Just 18 percent thought it was easier, while 18 percent thought it the same and 22 percent weren’t sure.

To be perfectly frank I’m concerned about their sampling methods when they have 22 percent not sure, but I’ll leave that to another month’s column.

Here we are in July 2014, at the height of tourist season on Hilton Head Island, and I thought that this might be an appropriate time to take a look back on the economic calendar.  

It is a well-known fact that if one doesn’t learn the lessons of history, one is doomed to repeat those lessons. The economic events of the last decade have had a profound impact on our community, not only in the pure destruction of wealth, but in how we view ourselves and how others view us.

Starting with the forced merger of Bear Stearns into JPMorgan Chase in 2008 and the failure of Lehman Brothers in the same year, Congress, regulators and the public at large have been questioning our banking policy of “Too Big to Fail.

The passage of the Troubled Asset Relief Program (TARP) at the end of the George W. Bush Administration has been widely criticized as corporate welfare and a “bailout” for rich, selfserving bankers.

What we in Hilton Head Island and Bluffton should be concerned with is, do we have the national will to let our community banks thrive? Money center banking (a large bank in a major financial center which borrows from and lends to governments, corporations and other banks) is important to the world economy and local banking is critical to small businesses in our market.




When a knee gets skinned from the friendly fire of an errant skateboard, we fathers are the frontline medics who slap on a Band-Aid and send the little soldier back into battle. When hostilities break out over disputed territories in the sandbox, or when civil unrest threatens the serenity of bedtime, it is we who intervene in the name of peace.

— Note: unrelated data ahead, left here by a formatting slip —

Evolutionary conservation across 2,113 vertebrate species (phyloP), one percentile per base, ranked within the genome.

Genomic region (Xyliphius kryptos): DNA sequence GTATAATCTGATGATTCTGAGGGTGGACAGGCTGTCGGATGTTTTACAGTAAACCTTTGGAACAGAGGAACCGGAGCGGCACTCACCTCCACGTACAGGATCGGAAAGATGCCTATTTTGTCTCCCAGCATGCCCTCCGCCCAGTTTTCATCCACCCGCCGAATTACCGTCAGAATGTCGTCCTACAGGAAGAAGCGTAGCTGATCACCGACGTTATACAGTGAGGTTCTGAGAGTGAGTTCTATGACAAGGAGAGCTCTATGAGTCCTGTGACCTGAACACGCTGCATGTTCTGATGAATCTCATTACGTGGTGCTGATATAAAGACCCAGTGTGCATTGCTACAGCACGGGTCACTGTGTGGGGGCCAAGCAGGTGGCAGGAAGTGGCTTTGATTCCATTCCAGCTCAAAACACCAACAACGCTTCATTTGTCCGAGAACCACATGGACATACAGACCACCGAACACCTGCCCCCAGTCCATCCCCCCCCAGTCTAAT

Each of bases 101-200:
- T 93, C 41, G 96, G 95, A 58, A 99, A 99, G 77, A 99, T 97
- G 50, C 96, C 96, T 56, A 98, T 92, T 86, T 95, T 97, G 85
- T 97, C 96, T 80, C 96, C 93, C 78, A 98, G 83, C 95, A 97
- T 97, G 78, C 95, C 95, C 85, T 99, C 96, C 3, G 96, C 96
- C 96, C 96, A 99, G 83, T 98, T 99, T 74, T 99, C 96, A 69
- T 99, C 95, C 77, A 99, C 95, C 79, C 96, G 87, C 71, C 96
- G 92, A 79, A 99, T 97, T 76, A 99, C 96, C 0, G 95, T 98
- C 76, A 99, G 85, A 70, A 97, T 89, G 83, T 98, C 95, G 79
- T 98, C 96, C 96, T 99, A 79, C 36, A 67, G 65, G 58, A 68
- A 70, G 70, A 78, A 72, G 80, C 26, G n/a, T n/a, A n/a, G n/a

And it’s not just the he-man stuff. Dads are taking a stronger stance in their children’s upbringing these days. A generation ago, no man changed a diaper. Now, you are rightfully shamed if you’re not down there in the trenches, co-parenting and dealing with a baby’s many messy habits. So why are diaper bags still designed as if the wife will be the only one carrying them?

Landscaping-projectn the likely event that you embarked on your personal Hilton Head Islander adventure as tourist, and if that journey began around or prior to the early 1980s, you surely recall that U.S. 278 – “The Gateway to Hilton Head Island” – beared little resemblance to the bustling corridor we see today.

Itwas a bit of an adventure in and of itself, navigating your way to 278 from I-95 because Exit 8 had yet to exist. Relying on crude paper maps (remember those?) and a few scattered directional signs that you might miss if you blinked, you finally turned eastward filled with anticipation and visions of golf courses, beaches - a veritable sub-tropical paradise - swimming around in your head.